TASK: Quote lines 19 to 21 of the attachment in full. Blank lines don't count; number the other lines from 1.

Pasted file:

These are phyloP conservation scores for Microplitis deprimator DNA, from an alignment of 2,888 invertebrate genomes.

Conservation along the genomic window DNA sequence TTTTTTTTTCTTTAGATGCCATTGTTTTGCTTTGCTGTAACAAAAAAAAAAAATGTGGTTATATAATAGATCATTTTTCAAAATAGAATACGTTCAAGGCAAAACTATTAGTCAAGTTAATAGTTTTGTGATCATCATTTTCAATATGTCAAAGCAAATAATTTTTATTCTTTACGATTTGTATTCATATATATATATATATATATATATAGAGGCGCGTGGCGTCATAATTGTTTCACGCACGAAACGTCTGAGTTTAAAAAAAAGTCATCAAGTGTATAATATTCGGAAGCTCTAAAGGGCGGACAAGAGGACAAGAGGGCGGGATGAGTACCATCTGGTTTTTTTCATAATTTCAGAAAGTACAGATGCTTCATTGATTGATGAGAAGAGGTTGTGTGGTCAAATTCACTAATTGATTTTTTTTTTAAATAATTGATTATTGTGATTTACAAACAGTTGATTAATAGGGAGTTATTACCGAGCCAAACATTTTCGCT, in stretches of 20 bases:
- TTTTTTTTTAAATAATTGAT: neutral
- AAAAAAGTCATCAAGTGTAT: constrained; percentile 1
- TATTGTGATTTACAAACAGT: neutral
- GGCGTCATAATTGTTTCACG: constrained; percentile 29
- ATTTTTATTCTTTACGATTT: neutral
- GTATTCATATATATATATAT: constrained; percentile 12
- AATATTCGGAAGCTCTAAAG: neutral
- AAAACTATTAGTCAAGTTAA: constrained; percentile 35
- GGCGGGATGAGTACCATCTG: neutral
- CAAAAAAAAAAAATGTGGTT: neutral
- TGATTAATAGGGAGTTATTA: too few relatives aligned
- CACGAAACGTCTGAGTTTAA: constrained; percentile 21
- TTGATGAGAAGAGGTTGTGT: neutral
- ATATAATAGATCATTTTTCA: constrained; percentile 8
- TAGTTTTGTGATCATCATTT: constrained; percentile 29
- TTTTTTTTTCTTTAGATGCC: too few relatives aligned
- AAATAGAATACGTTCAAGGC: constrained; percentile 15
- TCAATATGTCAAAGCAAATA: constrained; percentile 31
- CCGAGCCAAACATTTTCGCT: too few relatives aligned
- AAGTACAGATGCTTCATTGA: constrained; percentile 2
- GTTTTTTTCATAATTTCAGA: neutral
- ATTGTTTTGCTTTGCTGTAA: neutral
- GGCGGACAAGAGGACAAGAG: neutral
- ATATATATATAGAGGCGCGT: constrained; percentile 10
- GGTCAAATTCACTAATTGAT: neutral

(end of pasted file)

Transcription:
- AAATAGAATACGTTCAAGGC: constrained; percentile 15
- TCAATATGTCAAAGCAAATA: constrained; percentile 31
- CCGAGCCAAACATTTTCGCT: too few relatives aligned